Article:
December Exam Review Notes 4

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Department
Anatomy and Cell Biology
Course
Anatomy and Cell Biology 3309
Professor
Kem Rogers
Semester
Fall

Description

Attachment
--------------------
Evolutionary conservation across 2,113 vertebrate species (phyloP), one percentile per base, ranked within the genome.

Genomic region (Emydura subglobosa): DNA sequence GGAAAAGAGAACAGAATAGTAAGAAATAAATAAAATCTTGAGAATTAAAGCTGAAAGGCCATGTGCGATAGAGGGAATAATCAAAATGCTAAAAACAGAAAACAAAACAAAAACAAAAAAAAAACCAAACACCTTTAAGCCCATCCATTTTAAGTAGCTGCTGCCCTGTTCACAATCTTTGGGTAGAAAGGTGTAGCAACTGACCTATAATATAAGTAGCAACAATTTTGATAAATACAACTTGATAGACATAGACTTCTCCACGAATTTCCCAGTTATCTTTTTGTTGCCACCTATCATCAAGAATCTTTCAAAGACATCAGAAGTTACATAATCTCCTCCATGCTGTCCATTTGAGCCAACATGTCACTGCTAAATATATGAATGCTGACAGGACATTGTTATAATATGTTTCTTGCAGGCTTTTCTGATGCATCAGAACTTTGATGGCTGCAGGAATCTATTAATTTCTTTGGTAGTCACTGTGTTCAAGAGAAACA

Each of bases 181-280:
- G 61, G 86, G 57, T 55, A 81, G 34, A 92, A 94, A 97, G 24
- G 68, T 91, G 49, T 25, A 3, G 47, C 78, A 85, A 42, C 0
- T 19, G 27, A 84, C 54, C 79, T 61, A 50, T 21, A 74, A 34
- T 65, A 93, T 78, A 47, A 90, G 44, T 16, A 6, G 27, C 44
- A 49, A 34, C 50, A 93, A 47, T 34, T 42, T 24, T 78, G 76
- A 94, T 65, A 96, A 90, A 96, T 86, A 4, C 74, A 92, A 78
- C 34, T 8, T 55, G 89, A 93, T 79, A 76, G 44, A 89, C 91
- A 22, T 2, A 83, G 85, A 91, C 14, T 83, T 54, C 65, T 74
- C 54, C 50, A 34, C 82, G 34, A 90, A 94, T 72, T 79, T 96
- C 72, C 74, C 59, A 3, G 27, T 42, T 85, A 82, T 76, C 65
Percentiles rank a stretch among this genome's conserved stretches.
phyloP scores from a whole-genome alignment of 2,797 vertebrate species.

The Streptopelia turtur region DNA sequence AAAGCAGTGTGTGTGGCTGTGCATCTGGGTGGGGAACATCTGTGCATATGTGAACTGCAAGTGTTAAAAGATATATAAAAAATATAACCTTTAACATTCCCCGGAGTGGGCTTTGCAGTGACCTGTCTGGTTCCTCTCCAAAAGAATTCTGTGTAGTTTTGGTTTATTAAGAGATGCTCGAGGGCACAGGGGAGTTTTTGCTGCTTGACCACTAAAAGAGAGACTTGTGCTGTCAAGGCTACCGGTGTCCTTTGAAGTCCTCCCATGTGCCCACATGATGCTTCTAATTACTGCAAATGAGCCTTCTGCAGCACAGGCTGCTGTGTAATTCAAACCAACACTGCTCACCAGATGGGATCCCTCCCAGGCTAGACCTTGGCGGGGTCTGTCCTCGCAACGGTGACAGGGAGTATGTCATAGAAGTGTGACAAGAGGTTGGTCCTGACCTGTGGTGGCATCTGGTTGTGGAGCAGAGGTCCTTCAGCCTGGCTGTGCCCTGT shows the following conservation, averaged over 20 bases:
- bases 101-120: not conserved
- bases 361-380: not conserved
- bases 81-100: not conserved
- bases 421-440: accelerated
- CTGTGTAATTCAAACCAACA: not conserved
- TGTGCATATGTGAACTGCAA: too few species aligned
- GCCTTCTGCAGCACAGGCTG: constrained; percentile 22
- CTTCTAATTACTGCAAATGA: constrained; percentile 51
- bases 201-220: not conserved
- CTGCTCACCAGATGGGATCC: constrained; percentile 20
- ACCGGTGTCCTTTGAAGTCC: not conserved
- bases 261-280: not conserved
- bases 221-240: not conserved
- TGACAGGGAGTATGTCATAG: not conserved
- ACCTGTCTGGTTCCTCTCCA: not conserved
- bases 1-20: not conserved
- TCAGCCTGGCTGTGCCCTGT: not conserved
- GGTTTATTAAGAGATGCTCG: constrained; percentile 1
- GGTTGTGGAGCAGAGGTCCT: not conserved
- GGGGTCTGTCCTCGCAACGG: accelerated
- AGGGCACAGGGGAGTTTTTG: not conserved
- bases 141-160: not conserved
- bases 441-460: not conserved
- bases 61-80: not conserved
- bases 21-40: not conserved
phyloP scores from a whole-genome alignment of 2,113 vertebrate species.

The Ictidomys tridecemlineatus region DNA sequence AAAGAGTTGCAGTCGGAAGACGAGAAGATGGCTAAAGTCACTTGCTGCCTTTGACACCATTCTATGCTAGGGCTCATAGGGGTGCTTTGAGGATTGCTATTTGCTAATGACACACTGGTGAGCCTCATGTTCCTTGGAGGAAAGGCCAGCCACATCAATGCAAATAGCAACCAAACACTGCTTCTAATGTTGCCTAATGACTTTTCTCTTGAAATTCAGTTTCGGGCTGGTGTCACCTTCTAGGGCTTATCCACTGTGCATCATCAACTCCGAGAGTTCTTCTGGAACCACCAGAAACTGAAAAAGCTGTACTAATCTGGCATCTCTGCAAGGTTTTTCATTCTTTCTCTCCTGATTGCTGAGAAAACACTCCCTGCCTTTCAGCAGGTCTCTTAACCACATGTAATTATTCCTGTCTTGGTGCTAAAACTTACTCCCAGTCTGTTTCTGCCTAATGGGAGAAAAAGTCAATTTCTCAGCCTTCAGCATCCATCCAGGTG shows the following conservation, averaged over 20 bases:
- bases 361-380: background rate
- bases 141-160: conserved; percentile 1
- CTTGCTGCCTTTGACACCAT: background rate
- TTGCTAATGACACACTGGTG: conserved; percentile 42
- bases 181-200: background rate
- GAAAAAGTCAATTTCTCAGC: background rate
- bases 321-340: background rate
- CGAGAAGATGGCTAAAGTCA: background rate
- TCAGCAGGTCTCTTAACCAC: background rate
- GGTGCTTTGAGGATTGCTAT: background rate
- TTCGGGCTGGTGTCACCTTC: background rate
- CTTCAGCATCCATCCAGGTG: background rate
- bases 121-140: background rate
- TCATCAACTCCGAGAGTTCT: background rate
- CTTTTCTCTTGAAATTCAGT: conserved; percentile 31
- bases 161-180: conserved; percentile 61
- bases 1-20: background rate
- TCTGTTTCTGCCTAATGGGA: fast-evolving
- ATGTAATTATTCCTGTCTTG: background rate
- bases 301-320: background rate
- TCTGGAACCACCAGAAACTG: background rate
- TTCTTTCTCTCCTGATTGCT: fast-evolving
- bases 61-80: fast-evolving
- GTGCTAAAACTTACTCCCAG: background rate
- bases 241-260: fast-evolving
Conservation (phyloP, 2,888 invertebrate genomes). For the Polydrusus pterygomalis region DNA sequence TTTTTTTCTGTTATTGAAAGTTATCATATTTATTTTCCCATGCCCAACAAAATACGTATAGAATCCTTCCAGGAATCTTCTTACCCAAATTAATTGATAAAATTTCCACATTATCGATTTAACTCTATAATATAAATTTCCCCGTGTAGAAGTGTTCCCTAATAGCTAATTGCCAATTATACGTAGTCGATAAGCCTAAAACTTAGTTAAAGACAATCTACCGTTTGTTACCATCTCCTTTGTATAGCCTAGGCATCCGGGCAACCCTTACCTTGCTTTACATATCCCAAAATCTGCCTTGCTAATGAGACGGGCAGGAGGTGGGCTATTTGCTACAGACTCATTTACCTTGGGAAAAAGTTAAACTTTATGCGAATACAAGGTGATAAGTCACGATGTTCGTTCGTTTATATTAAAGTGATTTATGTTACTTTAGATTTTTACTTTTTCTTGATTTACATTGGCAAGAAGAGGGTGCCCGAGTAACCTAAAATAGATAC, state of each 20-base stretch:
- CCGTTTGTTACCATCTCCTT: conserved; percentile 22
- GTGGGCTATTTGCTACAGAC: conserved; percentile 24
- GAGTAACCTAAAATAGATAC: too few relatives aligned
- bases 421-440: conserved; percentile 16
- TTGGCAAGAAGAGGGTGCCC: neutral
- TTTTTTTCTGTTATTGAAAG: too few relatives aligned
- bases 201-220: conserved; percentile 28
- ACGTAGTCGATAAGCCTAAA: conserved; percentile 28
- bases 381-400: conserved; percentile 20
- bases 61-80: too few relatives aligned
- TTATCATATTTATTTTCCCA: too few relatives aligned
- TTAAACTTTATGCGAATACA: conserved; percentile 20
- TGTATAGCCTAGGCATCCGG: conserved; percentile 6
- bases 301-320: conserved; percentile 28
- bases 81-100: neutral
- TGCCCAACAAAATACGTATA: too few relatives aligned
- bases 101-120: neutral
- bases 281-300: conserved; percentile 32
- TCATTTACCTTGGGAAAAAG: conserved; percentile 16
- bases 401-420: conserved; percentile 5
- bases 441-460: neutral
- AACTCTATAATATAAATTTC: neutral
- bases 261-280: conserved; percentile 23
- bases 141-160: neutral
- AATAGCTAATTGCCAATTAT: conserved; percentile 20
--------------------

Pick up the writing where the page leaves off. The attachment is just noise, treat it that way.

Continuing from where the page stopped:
o Around each muscle fiber is the endomysium This is a loose CT o Around each fascicle is the perimysium This is also a loose CT o Around each muscle is the epimysium This is a dense irregular CT The loose CTs are reticular CTs o Therefore, they have type III collagen The CTs align the contraction of the muscle o They all fuse to form the tendon There are 2 types of skeletal muscle fibers: o Red (type I) These are aerobic They contain myoglobin They are slow to fatigue o White (type II) These are anaerobic They have no myoglobin They are used for short bursts of power or energy, after which they fatigue Depending on the activity, the relative balance of these muscle fiber types can change As mentioned, sarcomeres are the individual units responsible for the contraction of skeletal muscle o They have a distinct structure The Z-lines delineate each sarcomere The A-band represents the thick myofilaments The I band represents the thin myofilaments; there are a lot of mitochondria here The H-zone is the distance between the lateral actin filaments (this distance can decrease during contraction) At the NMJ, each individual muscle cell is innervated o This is where we find a neuronal to muscle synapse o The neurotransmitter released here is Ach It leads to the released of Ca++ from the SR within the muscle cells Ca++ is required for the powerstroke, which causes muscle contraction The SR is found all over muscle fibers o It is a Ca++ store o When stimulated by APs, it releases Ca++ right onto the sarcomere o At each end, there is a terminal cistern as well as transverse T-tubule In skeletal muscle, a triad is formed by a T-tubule with terminal cisternae on each side o By contrast, in cardiac muscle, there is a diad instead Troponin hold tropomyosin over the myosin binding sites on actin o The release of Ca++ and its binding to troponin allows for tropomyosin to be pulled off the binding sites such that myosin can bind the actin Contraction mechanism o We start with myosin bound to actin o ATP binding to myosin causes it to release actin o ATP hydrolysis to ADP+Pi causes a the myosin to become energized This causes myosin to bend 5 nm parallel in the direction of the actin filament o The release of Pi causes attachment to the actin filament o The release of ADP causes the powerstroke o A new ATP molecule comes in to bind the myosin, such that the actin filament is released Therefore, rigor mortis occurs when there is no ATP in the dead body and as a result, the myosin stays bound to actin The main pathology associated with muscle is muscular dystrophy o It is a genetic disease that has no known cure o There are 9 different types Dystrophin is a protein found around each muscle fiber o In DMD, there is a loss of dystrophin o As a result, the muscle eventually starts to fall apart o Along with skeletal muscle, this also affects cardiac muscle, but not as fast The contractile mechanism of smooth muscle is different from that of cardiac or skeletal muscle o Recall that both cardiac and skeletal muscle are striated Cardiac muscle has very obvious structure to it o It is also striated o We dont see myofibrils o The cells are joined by intercalated disks, which 3 components Adherens junctions Desmosomes Gap junctions o The nucleus is central o There is very high blood supply o Cells are very often binucleated o There branches (in longitudinal section) o The control of cardiac muscle contraction is external Cardiomyocytes are post-mitotic cells o It is thought that they dont undergo cytokinesis, even though they may undergo the rest of mitosis This is thought to be the explanation for their binucleated-ness o Organelles are found at the poles of the nucleus o They contain abundant glycogen o They contain myosin HC In cardiac tissue, we also find cardiac fibroblasts, which are helper cells o These are responsible for turning over the matrix TEM reveals that cardiac muscle has the same contractile machinery as skeletal muscle Cardiac muscle vs. Skeletal muscle o Cardiac muscle fibers have more sarcoplasm This is to allow more access to Ca++ o The mitochondria in cardiac muscle are larger and better developed This is due to a higher energy requirement Essentially, every sarcomere has an associated mitochondrion o All the fibers in cardiac muscle are type I (i.e. red fibers with abundant myoglobin that are aerobic) o Glycogen is more common in cardiac muscle It is found in granule form between myofibrils o Cardiac cells dont express glucose-6-phosphatase Normally, cells express this As a result, there is no glucos
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